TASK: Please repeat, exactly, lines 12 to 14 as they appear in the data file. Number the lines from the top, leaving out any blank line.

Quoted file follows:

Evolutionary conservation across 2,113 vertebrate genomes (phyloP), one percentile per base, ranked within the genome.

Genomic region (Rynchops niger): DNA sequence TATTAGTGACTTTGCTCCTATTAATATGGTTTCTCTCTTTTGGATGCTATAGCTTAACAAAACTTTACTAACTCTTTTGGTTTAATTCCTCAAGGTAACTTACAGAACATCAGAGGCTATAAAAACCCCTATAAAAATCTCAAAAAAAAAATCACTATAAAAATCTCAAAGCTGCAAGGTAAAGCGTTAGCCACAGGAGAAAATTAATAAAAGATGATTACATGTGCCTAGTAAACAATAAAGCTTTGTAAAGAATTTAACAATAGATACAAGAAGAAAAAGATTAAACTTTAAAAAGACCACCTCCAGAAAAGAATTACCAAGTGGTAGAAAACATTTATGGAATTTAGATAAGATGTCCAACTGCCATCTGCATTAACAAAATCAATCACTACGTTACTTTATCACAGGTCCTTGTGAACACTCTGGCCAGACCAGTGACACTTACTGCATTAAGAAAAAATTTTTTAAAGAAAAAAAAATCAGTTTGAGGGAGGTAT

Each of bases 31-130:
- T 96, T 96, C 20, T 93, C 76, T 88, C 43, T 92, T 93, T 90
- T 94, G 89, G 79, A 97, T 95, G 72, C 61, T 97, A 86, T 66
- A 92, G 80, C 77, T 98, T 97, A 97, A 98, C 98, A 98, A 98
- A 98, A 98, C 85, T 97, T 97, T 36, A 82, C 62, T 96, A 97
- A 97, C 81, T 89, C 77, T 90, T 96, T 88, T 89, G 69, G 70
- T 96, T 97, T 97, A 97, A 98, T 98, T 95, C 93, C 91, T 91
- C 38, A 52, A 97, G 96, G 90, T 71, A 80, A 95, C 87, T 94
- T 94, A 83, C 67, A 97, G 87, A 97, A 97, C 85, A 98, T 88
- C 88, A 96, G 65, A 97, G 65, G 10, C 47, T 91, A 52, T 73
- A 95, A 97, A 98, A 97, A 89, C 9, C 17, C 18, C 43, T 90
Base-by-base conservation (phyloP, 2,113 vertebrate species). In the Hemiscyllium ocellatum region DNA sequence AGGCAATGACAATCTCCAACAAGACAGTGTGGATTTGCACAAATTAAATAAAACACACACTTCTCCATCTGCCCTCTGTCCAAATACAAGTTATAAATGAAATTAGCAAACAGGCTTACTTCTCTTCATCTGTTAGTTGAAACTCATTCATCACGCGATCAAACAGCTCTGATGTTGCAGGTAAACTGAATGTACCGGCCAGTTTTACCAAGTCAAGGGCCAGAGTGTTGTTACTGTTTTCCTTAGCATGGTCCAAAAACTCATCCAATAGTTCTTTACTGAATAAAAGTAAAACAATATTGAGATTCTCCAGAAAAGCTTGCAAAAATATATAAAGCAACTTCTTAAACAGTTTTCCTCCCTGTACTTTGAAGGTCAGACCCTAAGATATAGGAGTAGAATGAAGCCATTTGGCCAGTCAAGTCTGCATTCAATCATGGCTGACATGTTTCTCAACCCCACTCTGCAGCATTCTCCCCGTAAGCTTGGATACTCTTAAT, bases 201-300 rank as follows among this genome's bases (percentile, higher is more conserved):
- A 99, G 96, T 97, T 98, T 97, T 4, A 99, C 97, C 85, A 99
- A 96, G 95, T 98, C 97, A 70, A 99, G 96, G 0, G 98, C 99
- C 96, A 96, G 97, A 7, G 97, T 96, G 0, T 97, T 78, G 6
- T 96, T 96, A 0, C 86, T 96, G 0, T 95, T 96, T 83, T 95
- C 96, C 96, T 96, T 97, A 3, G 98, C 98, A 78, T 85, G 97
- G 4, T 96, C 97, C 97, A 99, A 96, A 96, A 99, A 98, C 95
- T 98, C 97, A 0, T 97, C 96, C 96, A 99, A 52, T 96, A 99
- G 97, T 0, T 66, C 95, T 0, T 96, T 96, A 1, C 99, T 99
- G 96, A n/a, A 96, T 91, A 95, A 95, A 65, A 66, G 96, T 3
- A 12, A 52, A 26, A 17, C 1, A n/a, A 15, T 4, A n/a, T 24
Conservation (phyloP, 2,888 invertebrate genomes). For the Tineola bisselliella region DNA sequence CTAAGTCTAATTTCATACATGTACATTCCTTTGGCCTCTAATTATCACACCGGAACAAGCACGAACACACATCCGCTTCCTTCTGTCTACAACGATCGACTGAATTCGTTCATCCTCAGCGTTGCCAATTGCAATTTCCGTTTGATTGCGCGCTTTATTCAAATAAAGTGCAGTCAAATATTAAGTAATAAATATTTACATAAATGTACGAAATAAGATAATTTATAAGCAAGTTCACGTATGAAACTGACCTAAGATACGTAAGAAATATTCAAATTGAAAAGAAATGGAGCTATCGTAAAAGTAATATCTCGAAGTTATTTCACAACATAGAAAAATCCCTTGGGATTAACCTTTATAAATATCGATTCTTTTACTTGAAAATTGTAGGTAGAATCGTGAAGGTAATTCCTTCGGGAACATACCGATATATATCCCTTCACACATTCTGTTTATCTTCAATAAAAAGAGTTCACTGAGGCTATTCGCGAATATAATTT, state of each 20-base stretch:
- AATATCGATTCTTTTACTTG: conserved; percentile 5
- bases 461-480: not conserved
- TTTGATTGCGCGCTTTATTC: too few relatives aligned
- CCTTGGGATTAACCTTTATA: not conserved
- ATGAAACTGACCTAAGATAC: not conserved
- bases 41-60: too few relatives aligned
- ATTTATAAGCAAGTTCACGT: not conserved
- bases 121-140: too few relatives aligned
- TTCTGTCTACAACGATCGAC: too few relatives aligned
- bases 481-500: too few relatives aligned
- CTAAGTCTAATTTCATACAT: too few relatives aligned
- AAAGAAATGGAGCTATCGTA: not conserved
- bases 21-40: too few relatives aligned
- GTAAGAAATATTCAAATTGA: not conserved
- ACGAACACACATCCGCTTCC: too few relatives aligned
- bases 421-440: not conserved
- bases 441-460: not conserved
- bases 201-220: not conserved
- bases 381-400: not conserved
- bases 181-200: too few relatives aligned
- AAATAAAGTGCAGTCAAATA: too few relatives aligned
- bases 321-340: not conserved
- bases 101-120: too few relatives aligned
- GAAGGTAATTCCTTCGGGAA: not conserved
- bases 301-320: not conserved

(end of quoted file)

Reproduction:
- C 88, A 96, G 65, A 97, G 65, G 10, C 47, T 91, A 52, T 73
- A 95, A 97, A 98, A 97, A 89, C 9, C 17, C 18, C 43, T 90
Base-by-base conservation (phyloP, 2,113 vertebrate species). In the Hemiscyllium ocellatum region DNA sequence AGGCAATGACAATCTCCAACAAGACAGTGTGGATTTGCACAAATTAAATAAAACACACACTTCTCCATCTGCCCTCTGTCCAAATACAAGTTATAAATGAAATTAGCAAACAGGCTTACTTCTCTTCATCTGTTAGTTGAAACTCATTCATCACGCGATCAAACAGCTCTGATGTTGCAGGTAAACTGAATGTACCGGCCAGTTTTACCAAGTCAAGGGCCAGAGTGTTGTTACTGTTTTCCTTAGCATGGTCCAAAAACTCATCCAATAGTTCTTTACTGAATAAAAGTAAAACAATATTGAGATTCTCCAGAAAAGCTTGCAAAAATATATAAAGCAACTTCTTAAACAGTTTTCCTCCCTGTACTTTGAAGGTCAGACCCTAAGATATAGGAGTAGAATGAAGCCATTTGGCCAGTCAAGTCTGCATTCAATCATGGCTGACATGTTTCTCAACCCCACTCTGCAGCATTCTCCCCGTAAGCTTGGATACTCTTAAT, bases 201-300 rank as follows among this genome's bases (percentile, higher is more conserved):